A new study has shown that low cost sensors and a new form of analysis can be used in certain “complex urban environments” to determine air quality and the implications for the surrounding areas.
Research undertaken by academics at the University of Birmingham “provides an important breakthrough towards the wider and more comprehensive use of source apportionment via low-cost techniques” and has been welcomed as a breakthrough by Syntegra which has long been a clean air champion.
However, the analysis also found that the low-cost sensors do not necessarily provide “the same level of accuracy and need sophisticated statistical analyses and calibration to provide reliable results”.
Francis Pope, professor of atmospheric science at the University of Birmingham and senior author of the paper, said: “Successful air quality management and control not only requires measurement of air pollution levels, but it also requires information on the sources and their relative importance. Without this critical, targeted information on pollution sources, it is difficult to plan and enact cost-effective control measures with which to reduce air pollution. Low-cost sensors already help in the measurement of air quality but there is still a major gap for source apportionment.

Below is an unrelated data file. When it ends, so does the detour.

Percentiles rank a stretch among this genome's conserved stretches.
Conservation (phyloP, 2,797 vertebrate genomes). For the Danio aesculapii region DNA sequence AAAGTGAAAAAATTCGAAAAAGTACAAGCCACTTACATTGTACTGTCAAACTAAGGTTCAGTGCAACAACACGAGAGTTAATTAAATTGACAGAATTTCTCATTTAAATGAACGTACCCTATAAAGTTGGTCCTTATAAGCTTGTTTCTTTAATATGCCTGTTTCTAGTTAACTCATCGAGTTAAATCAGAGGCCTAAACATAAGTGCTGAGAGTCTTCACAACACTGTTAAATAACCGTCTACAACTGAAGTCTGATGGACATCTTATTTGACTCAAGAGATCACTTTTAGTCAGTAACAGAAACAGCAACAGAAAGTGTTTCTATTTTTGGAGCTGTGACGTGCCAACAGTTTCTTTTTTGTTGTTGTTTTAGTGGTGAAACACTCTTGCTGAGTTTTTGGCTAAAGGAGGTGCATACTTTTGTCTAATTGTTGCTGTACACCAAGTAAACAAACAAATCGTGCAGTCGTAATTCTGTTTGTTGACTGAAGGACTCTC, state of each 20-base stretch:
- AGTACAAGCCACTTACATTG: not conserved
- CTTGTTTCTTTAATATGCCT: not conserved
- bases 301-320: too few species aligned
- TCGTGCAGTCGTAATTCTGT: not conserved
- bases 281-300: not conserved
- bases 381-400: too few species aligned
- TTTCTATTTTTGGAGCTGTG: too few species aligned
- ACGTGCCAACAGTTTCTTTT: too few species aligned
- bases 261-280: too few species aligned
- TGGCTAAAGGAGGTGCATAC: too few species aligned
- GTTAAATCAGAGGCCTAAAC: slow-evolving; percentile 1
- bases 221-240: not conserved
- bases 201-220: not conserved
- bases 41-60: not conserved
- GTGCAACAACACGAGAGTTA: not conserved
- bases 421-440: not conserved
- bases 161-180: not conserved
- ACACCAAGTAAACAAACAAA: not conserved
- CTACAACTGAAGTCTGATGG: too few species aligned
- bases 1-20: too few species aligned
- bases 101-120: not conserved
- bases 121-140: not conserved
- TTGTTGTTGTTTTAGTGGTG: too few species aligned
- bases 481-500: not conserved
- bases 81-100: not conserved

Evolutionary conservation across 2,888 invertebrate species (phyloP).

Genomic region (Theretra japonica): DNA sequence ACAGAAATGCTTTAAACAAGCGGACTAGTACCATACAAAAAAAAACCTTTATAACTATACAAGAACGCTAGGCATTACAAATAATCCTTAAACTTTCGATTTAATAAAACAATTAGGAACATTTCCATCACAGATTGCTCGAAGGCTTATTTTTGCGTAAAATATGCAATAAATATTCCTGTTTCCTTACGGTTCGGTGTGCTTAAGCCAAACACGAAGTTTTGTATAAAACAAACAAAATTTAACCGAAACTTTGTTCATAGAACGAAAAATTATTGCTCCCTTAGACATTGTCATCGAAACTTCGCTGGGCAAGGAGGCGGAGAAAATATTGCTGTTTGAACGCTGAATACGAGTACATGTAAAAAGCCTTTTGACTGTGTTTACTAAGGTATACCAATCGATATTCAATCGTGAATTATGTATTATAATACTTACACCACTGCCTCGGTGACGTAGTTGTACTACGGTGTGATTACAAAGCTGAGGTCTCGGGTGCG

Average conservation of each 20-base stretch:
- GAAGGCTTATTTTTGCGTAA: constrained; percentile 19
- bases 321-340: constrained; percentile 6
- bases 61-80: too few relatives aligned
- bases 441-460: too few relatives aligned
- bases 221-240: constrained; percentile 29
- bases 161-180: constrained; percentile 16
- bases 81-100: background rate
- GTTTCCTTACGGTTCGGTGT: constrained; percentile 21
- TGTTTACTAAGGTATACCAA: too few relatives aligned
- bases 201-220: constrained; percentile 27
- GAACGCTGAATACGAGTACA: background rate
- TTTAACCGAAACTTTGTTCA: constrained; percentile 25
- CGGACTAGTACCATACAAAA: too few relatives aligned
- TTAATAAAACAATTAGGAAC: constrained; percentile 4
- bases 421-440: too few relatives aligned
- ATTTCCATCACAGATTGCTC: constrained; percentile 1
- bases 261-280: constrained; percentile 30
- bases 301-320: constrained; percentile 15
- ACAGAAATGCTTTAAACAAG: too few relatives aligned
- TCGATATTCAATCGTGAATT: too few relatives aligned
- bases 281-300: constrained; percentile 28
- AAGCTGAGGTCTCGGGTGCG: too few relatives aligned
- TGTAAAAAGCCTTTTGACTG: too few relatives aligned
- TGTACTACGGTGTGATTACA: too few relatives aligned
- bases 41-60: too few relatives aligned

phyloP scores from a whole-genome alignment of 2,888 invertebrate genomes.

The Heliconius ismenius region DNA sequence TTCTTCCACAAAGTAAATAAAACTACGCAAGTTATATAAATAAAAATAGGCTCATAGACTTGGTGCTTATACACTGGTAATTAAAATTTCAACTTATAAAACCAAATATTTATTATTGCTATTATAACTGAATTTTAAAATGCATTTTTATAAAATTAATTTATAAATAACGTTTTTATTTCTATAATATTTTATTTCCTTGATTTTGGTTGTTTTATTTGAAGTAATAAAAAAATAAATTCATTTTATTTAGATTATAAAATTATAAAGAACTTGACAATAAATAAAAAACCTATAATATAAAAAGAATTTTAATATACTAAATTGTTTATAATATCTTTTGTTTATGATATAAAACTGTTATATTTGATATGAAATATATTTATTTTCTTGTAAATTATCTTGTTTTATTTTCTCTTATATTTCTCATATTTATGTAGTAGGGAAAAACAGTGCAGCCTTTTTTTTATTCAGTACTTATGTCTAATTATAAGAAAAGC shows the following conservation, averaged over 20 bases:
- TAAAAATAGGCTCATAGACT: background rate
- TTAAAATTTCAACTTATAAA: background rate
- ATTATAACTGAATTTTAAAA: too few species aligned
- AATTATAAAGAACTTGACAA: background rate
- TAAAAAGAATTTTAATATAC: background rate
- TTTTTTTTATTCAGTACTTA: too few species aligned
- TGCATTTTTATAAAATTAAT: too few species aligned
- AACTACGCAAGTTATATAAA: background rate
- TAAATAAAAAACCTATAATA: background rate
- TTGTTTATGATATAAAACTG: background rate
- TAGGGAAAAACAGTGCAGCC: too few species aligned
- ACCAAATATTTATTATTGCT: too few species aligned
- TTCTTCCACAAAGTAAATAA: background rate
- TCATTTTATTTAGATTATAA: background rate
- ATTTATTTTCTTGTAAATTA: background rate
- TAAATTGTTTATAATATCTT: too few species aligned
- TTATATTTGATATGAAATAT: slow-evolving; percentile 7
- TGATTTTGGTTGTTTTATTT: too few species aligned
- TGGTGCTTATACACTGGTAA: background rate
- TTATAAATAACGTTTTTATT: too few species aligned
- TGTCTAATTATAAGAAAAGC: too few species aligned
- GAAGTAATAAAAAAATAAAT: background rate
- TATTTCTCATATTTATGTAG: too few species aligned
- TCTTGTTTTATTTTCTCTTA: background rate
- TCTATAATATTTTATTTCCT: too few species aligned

“This latest study showcases the combination of an elegant methodology for analysing real-time data from inexpensive sensors. It provides a potentially powerful solution for industry, local government and a whole host of other organisations to understand the air quality around them, and also provides a way forward to meet the government’s legal duty on air quality standards.”
Syntegra’s Director of Environmental Services, Mark Chapman, said: “We welcome any recommendations about testing and improving air quality.
“Too many areas endure dangerous levels of pollution which are harmful to health and need tackling.
“We will continue to champion clean air and support measures that help reduce pollutants in the atmosphere.”